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The Bhagavad Gita

The Bhagavad Gita Study Guide

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Brief Biography of Anonymous

The Bhagavad Gita’s authorship is uncertain and widely debated, but the entire Mahabharata (of which the Gita forms a part) was certainly passed down through various oral traditions before a number of standardized written versions emerged many hundreds of years later. However, scholars have suggested that the Gita was originally a separate text from the Mahabharata and inserted into the longer epic later on. Conventionally, the Mahabharata’s composer is identified as Vyasa, an ancient, immortal, legendary poet who appears in the epic as the Pandavas’ and Kauravas’ grandfather and who ostensibly dictated it to the god Ganesha. Vyasa is said to have grown up in the forests of northern India as the son of a sage and the princess Satyavati, who was raised as a commoner by a fisherman. In the forests, hermits taught him the Vedas, the earliest Sanskrit scriptures of Hinduism, which he compiled and divided into their contemporary four-part form. Later in his life, Vyasa supposedly lived on the banks of the mythic Sarasvati river and in Himalayan caves, where the Mahabharata was ostensibly composed. Some branches of Hinduism consider him a worldly incarnation of Vishnu (like Krishna).
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Historical Context of The Bhagavad Gita

The Mahabharata (including the Bhagavad Gita) is a historical as well as literary and religious text, for no other records from the time of its composition survive to the present day. Scholars have widely debated the historical validity and circumstances of the Kurukshetra War between the Pandavas and the Kauravas; it is traditionally dated to 3137 BCE, although Western archaeologists often date it closer to 1000 BCE. By this time, large-scale political institutions had come to rule large swaths of territory in India and the caste system began to solidify as a central nexus of social division in India. The Bhagavad Gita concerns, and arguably advanced, both of these transformations. The present-day village of Jyotisar, which remains an important pilgrimage site, claims to include the battlefield on which Krishna’s dialogue with Arjuna takes place.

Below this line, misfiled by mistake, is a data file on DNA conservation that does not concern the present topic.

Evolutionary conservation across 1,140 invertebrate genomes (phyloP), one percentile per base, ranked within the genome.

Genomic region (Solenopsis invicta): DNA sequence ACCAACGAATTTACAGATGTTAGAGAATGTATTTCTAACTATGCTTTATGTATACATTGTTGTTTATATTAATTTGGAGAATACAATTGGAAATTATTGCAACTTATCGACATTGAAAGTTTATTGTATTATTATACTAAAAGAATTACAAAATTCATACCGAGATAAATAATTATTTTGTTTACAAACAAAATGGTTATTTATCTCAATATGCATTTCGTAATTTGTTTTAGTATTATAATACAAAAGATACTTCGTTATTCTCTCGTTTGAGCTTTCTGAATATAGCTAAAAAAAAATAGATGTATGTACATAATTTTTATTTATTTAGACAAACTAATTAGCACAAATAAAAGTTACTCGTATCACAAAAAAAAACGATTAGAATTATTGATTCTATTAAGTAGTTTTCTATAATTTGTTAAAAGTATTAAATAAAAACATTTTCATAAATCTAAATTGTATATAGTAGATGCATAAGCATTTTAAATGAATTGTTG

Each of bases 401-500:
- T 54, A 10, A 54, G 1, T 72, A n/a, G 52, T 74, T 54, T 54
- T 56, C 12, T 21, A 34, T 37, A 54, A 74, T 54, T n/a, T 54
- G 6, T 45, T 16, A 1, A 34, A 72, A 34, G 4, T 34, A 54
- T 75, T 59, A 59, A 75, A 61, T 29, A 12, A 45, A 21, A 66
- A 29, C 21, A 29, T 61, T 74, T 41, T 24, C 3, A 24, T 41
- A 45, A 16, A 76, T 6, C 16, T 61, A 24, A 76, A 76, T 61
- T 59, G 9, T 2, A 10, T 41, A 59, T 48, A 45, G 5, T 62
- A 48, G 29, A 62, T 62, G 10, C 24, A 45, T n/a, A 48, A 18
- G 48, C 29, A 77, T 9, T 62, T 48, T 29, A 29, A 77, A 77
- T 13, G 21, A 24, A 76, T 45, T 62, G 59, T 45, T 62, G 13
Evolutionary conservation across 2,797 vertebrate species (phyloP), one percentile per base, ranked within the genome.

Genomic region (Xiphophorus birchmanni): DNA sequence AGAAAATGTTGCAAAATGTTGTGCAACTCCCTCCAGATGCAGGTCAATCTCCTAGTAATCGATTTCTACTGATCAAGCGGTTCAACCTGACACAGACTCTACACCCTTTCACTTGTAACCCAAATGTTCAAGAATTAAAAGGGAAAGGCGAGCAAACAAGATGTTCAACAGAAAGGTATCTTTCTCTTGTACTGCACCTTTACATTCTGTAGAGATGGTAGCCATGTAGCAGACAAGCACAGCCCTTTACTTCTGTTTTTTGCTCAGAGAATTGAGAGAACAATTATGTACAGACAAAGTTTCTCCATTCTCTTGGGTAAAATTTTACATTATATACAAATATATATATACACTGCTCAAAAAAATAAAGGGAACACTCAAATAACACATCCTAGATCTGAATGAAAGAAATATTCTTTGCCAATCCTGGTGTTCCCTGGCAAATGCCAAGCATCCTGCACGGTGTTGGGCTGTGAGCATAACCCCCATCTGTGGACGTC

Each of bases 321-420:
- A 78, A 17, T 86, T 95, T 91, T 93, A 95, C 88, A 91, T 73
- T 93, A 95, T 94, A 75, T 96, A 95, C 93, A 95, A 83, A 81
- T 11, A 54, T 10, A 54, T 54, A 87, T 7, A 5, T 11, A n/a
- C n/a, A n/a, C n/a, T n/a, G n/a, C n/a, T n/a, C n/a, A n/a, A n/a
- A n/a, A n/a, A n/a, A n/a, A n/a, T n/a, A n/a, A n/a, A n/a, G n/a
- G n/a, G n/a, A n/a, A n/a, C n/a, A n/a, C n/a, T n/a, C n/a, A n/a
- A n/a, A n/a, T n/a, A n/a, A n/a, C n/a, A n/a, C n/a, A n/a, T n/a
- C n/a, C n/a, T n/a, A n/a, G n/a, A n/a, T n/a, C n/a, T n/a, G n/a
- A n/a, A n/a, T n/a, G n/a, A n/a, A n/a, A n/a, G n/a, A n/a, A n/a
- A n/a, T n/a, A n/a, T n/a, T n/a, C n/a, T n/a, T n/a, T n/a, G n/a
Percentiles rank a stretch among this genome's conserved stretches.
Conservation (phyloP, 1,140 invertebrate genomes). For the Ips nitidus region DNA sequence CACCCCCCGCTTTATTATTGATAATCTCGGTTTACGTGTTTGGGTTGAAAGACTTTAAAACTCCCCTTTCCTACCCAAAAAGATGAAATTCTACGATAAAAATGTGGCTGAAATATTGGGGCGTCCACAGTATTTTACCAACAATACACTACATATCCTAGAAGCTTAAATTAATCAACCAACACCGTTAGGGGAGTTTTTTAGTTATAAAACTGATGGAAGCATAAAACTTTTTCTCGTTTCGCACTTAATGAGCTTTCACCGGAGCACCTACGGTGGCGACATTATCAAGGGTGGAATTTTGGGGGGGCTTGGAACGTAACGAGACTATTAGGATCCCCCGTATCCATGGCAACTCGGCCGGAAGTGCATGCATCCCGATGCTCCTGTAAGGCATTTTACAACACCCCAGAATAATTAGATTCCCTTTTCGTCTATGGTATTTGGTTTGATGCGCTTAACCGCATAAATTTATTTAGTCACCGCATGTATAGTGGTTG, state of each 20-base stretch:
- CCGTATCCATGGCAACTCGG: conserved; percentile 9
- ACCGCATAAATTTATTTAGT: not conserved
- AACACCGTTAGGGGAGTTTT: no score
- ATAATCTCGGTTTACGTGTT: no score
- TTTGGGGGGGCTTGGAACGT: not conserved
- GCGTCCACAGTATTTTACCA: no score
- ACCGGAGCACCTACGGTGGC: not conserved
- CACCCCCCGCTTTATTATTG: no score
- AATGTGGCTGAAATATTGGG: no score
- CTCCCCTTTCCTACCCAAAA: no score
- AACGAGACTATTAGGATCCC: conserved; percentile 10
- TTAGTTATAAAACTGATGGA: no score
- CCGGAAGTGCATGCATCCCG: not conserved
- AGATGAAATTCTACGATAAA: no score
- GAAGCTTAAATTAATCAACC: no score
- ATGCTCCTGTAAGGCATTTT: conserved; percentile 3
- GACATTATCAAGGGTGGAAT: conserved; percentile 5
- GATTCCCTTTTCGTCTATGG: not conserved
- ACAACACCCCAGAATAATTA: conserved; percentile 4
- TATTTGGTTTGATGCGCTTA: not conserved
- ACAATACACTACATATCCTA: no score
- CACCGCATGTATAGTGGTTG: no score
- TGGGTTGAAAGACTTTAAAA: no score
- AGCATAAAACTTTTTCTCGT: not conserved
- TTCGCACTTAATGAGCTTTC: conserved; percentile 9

Other Books Related to The Bhagavad Gita

The Bhagavad Gita forms a small portion of a longer Sanskrit epic, the Mahabharata, which chronicles the long power struggle between the Pandava and Kaurava branches of the Bharata family. The Ramayana, which narrates the prince Rama’s war to rescue his wife, Sita, after she is kidnapped by the demonic king Ravana, is the other major ancient Hindu epic and centers philosophical themes similar to those that appear in the Bhagavad Gita. The Bhagavad Gita only comprises about 700 verses, whereas The Ramayana has about 24,000, and the entire Mahabharata has up to 100,000 (depending on the version—conventionally, Hindus believe that Vyasa’s original version was much shorter and the text expanded throughout the ages). The most important ancient Hindu scriptures are the four Vedas (the Rigveda, Samaveda, Yajurveda, and Atharvaveda), considered the earliest Sanskrit texts, which teach devotional chants, sacrifices, foundational cultural practices, and religious philosophy of much the same sort Krishna elaborates for Arjuna in the Bhagavad Gita. Thousands of commentaries on each of these texts have also appeared in the more than two thousand years since their composition.
Key Facts about The Bhagavad Gita
  • Full Title: Bhagavad Gita (“Song of God”)
  • When Written: Version known to contemporary audiences likely compiled between 500-100 BCE
  • Where Written: Likely in what is now northern India; some commentators believe it was written in a cave near the village of Badrinath.
  • When Published: There are numerous editions of the Gita—many are embedded within versions of the Mahabharata, but others have been published independently. The standard, nineteen-volume Sanskrit Critical Edition of the Mahabharata (also called the Pune/Poona edition) was compiled between 1919 and 1966, but the earliest English translation of the Bhagavad Gita appeared in 1785.
  • Literary Period: Ancient Indian literature
  • Genre: Epic poem, Hindu religious scripture, philosophical dialogue
  • Setting: A battlefield in the kingdom of Hastinapura (present-day northern India)
  • Climax: Krishna reveals his multitude of divine forms, convincing Arjuna to worship him and devote himself to the war
  • Antagonist: Arjuna’s ignorance and cowardice, the Kauravas, earthly reincarnation
  • Point of View: Dialogue narrated by Sanjaya

Extra Credit for The Bhagavad Gita

Gandhi and the Independence Movement. The Bhagavad Gita was arguably Mahatma Gandhi’s central inspiration for the philosophy of nonviolent resistance he developed during the decades-long movement for Indian independence from the British colonial government. He called the book his “eternal mother,” turned to it for moral strength in times of despair, and even translated it into his native language, Gujarati.

Oppenheimer and Nuclear Weapons. Conversely, after watching the world’s first nuclear explosion, “father of the atomic bomb” Robert Oppenheimer famously quoted Krishna in (an older translation of) the Bhagavad Gita: “I am become death, the destroyer of worlds.” Oppenheimer, who studied Sanskrit and the Gita in his youth, was much more of a pacifist than his job description would suggest; his horror at the destructive power of the atomic weapons he created led him to campaign against their continued development later in his life.